Want to score your dream job and go work for Google, Netflix, Amazon, Github, and the like? The big question: “How do I do it?”
Market yourself, of course!
What do these companies want?
These companies only hire the best of the best. But what does that really mean? You may see some of the following traits on job postings or you may pick them up from the people who already work at these companies:
- Continuous improvement
- Feedback/data driven
- Solve the toughest/biggest problems
- Extremely collaborative
“I’ve got all of those traits! I should have no problem getting hired”.
Sure, you may be qualified, but how do you stand out from the person beside you who’s as qualified as you are? There are plenty of methods that can make you stand out in the minds of recruiters, hiring managers, and even high level employees of the company.
Marketing is the action of promoting and selling products or services
Marketing yourself is therefore promoting and selling your skills and providing value to a company.
Standing out from the crowd involves work! I listened to an excellent podcast from Software Engineering Radio titled SE Radio Episode 245: John Sonmez on Marketing Yourself and Managing Your Career. John provided some helpful methods on standing out from the crowd, getting noticed by the people who can help you get your dream job, and useful tips on managing your career to make it the best it can be.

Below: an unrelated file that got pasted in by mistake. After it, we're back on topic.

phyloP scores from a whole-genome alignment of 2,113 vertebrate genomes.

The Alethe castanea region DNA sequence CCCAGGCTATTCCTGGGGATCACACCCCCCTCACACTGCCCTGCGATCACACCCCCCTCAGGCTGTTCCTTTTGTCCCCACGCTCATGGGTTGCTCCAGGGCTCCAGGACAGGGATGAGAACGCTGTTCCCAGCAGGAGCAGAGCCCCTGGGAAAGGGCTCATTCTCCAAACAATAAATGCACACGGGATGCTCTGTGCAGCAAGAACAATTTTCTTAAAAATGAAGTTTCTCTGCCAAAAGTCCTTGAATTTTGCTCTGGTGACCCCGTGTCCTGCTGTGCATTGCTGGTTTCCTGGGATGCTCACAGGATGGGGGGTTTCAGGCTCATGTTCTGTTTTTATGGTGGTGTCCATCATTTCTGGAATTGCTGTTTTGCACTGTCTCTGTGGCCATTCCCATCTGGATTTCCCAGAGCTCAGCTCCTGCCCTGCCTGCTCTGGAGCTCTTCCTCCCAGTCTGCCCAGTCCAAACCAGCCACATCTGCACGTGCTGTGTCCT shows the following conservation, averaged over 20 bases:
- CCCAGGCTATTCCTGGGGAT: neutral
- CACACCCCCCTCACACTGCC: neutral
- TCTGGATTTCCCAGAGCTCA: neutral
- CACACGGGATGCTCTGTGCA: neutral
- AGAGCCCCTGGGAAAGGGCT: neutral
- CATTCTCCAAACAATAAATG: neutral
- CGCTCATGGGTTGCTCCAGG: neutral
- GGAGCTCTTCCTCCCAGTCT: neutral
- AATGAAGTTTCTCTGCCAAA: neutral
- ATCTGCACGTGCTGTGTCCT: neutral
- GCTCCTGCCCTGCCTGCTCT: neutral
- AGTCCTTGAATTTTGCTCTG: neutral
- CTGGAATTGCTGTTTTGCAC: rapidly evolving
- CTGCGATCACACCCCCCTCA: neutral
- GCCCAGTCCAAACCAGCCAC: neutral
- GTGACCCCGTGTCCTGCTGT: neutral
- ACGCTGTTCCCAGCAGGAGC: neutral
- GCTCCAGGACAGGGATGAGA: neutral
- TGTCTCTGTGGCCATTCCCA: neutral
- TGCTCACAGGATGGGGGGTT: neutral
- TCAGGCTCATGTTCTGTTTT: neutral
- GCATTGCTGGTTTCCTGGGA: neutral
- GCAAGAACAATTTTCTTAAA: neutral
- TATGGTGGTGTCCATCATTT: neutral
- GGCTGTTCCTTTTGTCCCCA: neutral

A few of the methods mentioned in the podcast are listed below:
- Get a blog and write a post every week
- Specializing your career
- Attending/presenting at meetups
- Interact with the blogs/social media of developers at the target companies
- Contribute to open-source projects
The bottom line is to be passionate about everything you do. When you’re giving off that vibe, others can’t help but notice the energy and detail put into everything: blog posts, conversations, presentations… the list is endless. More people remember an enthusiastic person than someone who’s not interested in what they’re talking about. Being detailed in your work is the bare minimum. Expression is key.
Writing is one of the best mediums for sharing information. Blogging has the lowest barrier of entry. There is a huge and rich amount of content out there on anything and everything, especially in tech. Ideas are thrown back and forth, constantly iterated, all the while being kept around for others to read years later. One person’s blog post today is another person’s learning opportunity later. Read Why You Should Write Blogs by Steve Yegge for a deeper understanding of this powerful medium.
WordPress.com or Blogger are great services to get going. If you’re more technical, you can use GitHub Pages or even host your own. At the end of the day it doesn’t matter where it’s hosted or that you have a fancy domain name; all that matters is the content and what the readers get out of it.
Your blog can be about anything. I like writing about topics surrounding software development, both involving hard and soft skills. Having a prospective company see you go into depth on various topics gives them more confidence that you’re the right person for the job. Blogging also hones in your understanding of the topic you’re writing about and, over time, improves your communication skills.
There’s only so many people you can talk to. Writing allows you and your ideas to spread without limits.